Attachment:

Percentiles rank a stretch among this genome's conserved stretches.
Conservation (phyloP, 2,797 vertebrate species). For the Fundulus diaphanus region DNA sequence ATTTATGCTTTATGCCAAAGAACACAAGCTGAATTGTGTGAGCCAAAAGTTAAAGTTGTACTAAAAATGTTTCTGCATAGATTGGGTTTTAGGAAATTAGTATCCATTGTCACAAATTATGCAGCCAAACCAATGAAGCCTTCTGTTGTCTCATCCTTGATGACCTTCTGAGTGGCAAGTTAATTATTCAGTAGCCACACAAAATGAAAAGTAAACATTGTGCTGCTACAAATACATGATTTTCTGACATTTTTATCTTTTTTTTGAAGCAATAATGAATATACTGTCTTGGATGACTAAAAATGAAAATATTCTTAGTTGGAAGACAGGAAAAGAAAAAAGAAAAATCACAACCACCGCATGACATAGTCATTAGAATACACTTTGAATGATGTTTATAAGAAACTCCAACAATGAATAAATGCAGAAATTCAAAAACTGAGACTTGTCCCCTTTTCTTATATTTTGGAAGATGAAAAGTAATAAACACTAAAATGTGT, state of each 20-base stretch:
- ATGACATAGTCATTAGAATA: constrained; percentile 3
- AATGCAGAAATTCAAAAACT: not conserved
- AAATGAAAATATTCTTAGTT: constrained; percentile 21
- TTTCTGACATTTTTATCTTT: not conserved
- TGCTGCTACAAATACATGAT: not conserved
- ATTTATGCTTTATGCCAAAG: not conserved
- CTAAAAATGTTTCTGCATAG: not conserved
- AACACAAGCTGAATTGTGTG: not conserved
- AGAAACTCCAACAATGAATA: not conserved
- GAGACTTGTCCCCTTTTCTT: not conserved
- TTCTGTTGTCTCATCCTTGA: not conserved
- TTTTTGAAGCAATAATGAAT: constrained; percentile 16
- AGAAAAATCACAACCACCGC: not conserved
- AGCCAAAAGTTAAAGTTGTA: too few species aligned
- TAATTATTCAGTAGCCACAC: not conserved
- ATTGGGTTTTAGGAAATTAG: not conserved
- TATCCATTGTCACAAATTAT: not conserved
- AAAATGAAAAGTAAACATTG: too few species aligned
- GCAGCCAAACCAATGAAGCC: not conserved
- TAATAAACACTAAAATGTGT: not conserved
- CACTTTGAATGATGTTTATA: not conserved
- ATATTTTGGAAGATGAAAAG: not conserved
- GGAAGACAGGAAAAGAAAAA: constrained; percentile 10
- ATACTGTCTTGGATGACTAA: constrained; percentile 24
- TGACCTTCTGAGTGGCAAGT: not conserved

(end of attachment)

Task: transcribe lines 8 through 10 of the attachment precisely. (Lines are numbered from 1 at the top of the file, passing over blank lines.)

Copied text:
- ATTTATGCTTTATGCCAAAG: not conserved
- CTAAAAATGTTTCTGCATAG: not conserved
- AACACAAGCTGAATTGTGTG: not conserved